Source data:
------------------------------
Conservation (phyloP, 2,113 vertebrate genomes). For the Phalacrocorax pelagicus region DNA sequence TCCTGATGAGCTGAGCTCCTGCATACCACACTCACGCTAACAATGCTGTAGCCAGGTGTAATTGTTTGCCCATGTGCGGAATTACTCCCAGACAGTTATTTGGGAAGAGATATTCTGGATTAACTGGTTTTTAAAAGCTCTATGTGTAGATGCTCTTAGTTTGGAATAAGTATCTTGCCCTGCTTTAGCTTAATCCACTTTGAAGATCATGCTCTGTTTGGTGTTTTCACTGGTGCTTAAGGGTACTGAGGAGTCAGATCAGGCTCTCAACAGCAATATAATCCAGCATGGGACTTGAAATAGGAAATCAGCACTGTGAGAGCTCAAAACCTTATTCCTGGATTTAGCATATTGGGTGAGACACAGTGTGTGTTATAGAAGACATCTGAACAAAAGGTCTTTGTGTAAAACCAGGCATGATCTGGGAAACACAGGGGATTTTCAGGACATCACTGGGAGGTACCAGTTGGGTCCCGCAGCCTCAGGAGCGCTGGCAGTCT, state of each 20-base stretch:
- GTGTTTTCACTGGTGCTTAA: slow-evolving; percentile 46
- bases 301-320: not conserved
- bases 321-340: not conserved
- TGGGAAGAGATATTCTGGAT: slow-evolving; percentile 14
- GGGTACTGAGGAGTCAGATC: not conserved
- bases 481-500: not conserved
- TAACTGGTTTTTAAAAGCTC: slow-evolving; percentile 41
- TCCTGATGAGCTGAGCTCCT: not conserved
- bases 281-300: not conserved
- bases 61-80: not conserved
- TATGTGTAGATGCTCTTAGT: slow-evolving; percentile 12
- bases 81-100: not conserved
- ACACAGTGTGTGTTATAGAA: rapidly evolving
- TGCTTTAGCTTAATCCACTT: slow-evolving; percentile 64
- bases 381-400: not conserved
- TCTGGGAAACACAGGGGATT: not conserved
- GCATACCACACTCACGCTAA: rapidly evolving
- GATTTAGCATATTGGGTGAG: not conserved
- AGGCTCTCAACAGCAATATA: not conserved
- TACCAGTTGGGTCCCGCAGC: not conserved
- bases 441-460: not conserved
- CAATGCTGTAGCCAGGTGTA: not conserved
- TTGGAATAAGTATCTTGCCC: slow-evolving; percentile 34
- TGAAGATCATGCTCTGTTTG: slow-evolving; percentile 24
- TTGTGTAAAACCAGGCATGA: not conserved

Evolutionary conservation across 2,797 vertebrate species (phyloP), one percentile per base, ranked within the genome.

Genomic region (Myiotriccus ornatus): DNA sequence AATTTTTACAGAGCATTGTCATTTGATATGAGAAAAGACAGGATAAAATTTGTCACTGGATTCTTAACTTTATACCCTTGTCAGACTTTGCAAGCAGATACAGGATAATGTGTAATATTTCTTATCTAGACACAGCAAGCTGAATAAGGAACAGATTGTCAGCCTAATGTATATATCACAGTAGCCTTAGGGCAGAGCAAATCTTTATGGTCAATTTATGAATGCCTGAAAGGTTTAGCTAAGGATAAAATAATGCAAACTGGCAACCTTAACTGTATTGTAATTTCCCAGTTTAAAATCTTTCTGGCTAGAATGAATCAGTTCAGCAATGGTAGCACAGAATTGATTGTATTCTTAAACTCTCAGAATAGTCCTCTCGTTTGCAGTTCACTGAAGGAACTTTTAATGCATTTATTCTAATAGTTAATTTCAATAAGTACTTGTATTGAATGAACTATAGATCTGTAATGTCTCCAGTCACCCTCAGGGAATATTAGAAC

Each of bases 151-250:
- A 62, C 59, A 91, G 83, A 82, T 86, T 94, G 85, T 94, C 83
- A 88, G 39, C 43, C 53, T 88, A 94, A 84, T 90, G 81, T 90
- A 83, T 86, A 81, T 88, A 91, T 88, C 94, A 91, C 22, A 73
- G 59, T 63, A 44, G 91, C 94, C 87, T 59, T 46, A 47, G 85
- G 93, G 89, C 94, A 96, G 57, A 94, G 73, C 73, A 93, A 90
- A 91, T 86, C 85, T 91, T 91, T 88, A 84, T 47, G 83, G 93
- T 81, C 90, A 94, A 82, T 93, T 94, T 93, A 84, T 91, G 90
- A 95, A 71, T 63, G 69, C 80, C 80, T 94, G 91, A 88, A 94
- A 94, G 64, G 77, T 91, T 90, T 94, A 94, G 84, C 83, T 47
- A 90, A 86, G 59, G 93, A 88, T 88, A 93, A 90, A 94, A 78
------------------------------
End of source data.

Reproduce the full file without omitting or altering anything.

Conservation (phyloP, 2,113 vertebrate genomes). For the Phalacrocorax pelagicus region DNA sequence TCCTGATGAGCTGAGCTCCTGCATACCACACTCACGCTAACAATGCTGTAGCCAGGTGTAATTGTTTGCCCATGTGCGGAATTACTCCCAGACAGTTATTTGGGAAGAGATATTCTGGATTAACTGGTTTTTAAAAGCTCTATGTGTAGATGCTCTTAGTTTGGAATAAGTATCTTGCCCTGCTTTAGCTTAATCCACTTTGAAGATCATGCTCTGTTTGGTGTTTTCACTGGTGCTTAAGGGTACTGAGGAGTCAGATCAGGCTCTCAACAGCAATATAATCCAGCATGGGACTTGAAATAGGAAATCAGCACTGTGAGAGCTCAAAACCTTATTCCTGGATTTAGCATATTGGGTGAGACACAGTGTGTGTTATAGAAGACATCTGAACAAAAGGTCTTTGTGTAAAACCAGGCATGATCTGGGAAACACAGGGGATTTTCAGGACATCACTGGGAGGTACCAGTTGGGTCCCGCAGCCTCAGGAGCGCTGGCAGTCT, state of each 20-base stretch:
- GTGTTTTCACTGGTGCTTAA: slow-evolving; percentile 46
- bases 301-320: not conserved
- bases 321-340: not conserved
- TGGGAAGAGATATTCTGGAT: slow-evolving; percentile 14
- GGGTACTGAGGAGTCAGATC: not conserved
- bases 481-500: not conserved
- TAACTGGTTTTTAAAAGCTC: slow-evolving; percentile 41
- TCCTGATGAGCTGAGCTCCT: not conserved
- bases 281-300: not conserved
- bases 61-80: not conserved
- TATGTGTAGATGCTCTTAGT: slow-evolving; percentile 12
- bases 81-100: not conserved
- ACACAGTGTGTGTTATAGAA: rapidly evolving
- TGCTTTAGCTTAATCCACTT: slow-evolving; percentile 64
- bases 381-400: not conserved
- TCTGGGAAACACAGGGGATT: not conserved
- GCATACCACACTCACGCTAA: rapidly evolving
- GATTTAGCATATTGGGTGAG: not conserved
- AGGCTCTCAACAGCAATATA: not conserved
- TACCAGTTGGGTCCCGCAGC: not conserved
- bases 441-460: not conserved
- CAATGCTGTAGCCAGGTGTA: not conserved
- TTGGAATAAGTATCTTGCCC: slow-evolving; percentile 34
- TGAAGATCATGCTCTGTTTG: slow-evolving; percentile 24
- TTGTGTAAAACCAGGCATGA: not conserved

Evolutionary conservation across 2,797 vertebrate species (phyloP), one percentile per base, ranked within the genome.

Genomic region (Myiotriccus ornatus): DNA sequence AATTTTTACAGAGCATTGTCATTTGATATGAGAAAAGACAGGATAAAATTTGTCACTGGATTCTTAACTTTATACCCTTGTCAGACTTTGCAAGCAGATACAGGATAATGTGTAATATTTCTTATCTAGACACAGCAAGCTGAATAAGGAACAGATTGTCAGCCTAATGTATATATCACAGTAGCCTTAGGGCAGAGCAAATCTTTATGGTCAATTTATGAATGCCTGAAAGGTTTAGCTAAGGATAAAATAATGCAAACTGGCAACCTTAACTGTATTGTAATTTCCCAGTTTAAAATCTTTCTGGCTAGAATGAATCAGTTCAGCAATGGTAGCACAGAATTGATTGTATTCTTAAACTCTCAGAATAGTCCTCTCGTTTGCAGTTCACTGAAGGAACTTTTAATGCATTTATTCTAATAGTTAATTTCAATAAGTACTTGTATTGAATGAACTATAGATCTGTAATGTCTCCAGTCACCCTCAGGGAATATTAGAAC

Each of bases 151-250:
- A 62, C 59, A 91, G 83, A 82, T 86, T 94, G 85, T 94, C 83
- A 88, G 39, C 43, C 53, T 88, A 94, A 84, T 90, G 81, T 90
- A 83, T 86, A 81, T 88, A 91, T 88, C 94, A 91, C 22, A 73
- G 59, T 63, A 44, G 91, C 94, C 87, T 59, T 46, A 47, G 85
- G 93, G 89, C 94, A 96, G 57, A 94, G 73, C 73, A 93, A 90
- A 91, T 86, C 85, T 91, T 91, T 88, A 84, T 47, G 83, G 93
- T 81, C 90, A 94, A 82, T 93, T 94, T 93, A 84, T 91, G 90
- A 95, A 71, T 63, G 69, C 80, C 80, T 94, G 91, A 88, A 94
- A 94, G 64, G 77, T 91, T 90, T 94, A 94, G 84, C 83, T 47
- A 90, A 86, G 59, G 93, A 88, T 88, A 93, A 90, A 94, A 78